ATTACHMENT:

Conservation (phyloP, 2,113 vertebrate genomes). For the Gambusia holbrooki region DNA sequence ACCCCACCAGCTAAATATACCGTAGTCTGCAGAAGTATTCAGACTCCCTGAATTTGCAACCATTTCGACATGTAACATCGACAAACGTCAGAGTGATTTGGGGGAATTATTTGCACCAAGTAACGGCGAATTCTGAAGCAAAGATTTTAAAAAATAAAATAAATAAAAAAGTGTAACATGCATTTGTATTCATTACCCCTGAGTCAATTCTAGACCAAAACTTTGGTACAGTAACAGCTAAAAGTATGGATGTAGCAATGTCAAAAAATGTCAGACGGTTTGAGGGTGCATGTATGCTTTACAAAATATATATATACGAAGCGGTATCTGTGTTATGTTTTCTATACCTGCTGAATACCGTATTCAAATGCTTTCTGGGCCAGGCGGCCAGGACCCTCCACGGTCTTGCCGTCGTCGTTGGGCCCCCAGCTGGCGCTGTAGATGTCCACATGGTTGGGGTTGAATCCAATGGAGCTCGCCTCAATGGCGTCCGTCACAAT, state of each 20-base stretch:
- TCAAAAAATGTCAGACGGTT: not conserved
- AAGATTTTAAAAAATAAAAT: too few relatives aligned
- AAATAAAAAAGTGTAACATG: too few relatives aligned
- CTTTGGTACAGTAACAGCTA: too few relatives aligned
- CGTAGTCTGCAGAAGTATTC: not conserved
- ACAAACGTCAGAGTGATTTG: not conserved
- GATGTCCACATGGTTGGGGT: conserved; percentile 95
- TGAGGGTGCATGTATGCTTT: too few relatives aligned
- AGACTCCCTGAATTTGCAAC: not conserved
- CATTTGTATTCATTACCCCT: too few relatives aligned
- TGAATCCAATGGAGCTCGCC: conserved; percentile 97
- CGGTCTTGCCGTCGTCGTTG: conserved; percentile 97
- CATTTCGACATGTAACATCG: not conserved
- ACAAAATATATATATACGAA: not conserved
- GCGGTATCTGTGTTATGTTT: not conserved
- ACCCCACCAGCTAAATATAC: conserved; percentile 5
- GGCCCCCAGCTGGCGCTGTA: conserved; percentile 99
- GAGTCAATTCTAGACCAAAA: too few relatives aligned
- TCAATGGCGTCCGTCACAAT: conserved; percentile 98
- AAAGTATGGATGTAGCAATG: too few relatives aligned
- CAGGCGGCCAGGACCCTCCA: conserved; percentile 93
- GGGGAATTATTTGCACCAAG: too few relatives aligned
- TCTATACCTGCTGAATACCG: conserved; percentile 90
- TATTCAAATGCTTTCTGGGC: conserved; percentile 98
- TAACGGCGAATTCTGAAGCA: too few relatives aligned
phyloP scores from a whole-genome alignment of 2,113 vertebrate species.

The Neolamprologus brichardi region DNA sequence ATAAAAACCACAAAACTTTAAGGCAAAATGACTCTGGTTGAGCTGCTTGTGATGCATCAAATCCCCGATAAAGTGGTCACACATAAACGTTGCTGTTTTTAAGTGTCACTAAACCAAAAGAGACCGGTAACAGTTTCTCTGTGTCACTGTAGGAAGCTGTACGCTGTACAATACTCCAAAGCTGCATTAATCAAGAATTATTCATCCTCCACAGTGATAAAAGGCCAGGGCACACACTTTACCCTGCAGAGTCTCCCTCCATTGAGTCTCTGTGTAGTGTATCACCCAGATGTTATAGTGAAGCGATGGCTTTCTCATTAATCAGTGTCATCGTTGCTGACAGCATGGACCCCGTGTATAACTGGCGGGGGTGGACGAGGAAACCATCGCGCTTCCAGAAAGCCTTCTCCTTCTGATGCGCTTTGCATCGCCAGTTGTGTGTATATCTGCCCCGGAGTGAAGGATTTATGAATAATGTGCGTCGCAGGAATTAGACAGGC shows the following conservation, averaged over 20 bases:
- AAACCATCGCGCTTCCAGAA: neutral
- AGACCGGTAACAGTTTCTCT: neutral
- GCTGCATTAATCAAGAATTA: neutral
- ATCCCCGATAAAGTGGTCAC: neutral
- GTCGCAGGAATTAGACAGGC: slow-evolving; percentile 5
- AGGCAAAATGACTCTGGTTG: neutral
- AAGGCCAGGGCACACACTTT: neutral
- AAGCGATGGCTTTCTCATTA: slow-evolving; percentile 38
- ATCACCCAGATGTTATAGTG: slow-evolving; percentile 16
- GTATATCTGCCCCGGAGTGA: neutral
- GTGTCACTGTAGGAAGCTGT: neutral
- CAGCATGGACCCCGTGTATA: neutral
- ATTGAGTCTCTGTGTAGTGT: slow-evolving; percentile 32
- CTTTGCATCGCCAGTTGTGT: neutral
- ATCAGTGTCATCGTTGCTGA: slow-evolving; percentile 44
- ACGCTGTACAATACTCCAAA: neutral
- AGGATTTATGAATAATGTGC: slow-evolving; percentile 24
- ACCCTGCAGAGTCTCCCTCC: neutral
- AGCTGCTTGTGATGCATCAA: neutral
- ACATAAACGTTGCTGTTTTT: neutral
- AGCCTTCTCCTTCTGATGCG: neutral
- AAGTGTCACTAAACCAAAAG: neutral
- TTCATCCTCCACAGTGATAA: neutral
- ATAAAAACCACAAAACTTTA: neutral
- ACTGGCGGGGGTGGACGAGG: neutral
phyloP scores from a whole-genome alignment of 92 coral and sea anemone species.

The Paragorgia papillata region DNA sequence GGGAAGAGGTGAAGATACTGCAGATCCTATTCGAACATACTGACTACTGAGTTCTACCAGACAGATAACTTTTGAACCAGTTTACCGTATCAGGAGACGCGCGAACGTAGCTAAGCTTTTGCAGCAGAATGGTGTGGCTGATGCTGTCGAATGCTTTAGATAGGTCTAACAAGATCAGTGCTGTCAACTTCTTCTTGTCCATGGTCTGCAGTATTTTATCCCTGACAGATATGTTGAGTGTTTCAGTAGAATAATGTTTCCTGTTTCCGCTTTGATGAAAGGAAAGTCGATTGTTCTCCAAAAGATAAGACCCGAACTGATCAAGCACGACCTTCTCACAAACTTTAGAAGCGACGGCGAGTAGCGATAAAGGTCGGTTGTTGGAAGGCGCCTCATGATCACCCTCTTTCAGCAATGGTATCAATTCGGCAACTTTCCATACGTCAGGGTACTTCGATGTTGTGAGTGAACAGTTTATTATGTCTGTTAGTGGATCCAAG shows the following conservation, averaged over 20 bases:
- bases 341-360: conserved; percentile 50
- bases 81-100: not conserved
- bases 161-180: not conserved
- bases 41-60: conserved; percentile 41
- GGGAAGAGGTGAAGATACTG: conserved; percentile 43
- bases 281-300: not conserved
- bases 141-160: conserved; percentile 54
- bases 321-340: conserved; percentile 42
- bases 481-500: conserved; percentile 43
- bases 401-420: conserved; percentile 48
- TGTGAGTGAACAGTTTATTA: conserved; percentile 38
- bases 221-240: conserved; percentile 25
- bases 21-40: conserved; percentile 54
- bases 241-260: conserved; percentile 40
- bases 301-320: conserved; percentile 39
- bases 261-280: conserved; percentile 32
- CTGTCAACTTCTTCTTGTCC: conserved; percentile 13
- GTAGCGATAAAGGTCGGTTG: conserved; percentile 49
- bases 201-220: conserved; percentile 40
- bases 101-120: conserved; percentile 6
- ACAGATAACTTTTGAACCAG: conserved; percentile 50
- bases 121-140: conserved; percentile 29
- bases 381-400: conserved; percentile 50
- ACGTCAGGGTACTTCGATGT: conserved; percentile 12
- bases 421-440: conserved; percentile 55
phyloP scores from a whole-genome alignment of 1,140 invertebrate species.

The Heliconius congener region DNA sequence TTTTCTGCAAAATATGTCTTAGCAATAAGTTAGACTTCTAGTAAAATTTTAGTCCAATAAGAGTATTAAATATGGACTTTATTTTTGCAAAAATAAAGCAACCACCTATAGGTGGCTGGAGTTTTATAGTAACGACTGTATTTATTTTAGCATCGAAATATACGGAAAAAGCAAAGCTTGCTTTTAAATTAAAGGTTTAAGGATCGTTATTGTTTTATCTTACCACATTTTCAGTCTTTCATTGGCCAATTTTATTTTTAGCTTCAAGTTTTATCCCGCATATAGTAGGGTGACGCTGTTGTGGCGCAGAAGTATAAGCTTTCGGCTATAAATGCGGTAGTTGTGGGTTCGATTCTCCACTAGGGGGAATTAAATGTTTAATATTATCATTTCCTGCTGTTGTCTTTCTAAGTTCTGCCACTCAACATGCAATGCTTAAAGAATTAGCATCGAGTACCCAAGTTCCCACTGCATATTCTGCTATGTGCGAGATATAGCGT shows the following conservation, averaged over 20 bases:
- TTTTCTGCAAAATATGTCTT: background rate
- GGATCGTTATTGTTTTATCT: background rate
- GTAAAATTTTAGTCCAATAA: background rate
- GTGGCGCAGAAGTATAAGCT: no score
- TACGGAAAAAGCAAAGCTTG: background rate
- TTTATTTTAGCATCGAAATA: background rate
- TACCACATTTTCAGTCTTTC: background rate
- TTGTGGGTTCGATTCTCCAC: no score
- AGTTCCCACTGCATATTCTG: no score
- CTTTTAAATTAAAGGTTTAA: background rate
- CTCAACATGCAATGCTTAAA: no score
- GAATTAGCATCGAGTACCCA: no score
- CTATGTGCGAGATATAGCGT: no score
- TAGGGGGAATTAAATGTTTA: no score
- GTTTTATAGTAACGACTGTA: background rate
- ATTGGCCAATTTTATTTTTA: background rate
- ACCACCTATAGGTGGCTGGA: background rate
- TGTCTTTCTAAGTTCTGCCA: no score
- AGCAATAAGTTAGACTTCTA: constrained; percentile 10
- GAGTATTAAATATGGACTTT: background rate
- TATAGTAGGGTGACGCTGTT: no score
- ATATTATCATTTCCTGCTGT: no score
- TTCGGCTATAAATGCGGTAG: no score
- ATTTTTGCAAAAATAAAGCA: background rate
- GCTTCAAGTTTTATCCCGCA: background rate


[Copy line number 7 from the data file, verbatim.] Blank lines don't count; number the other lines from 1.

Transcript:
- ACAAACGTCAGAGTGATTTG: not conserved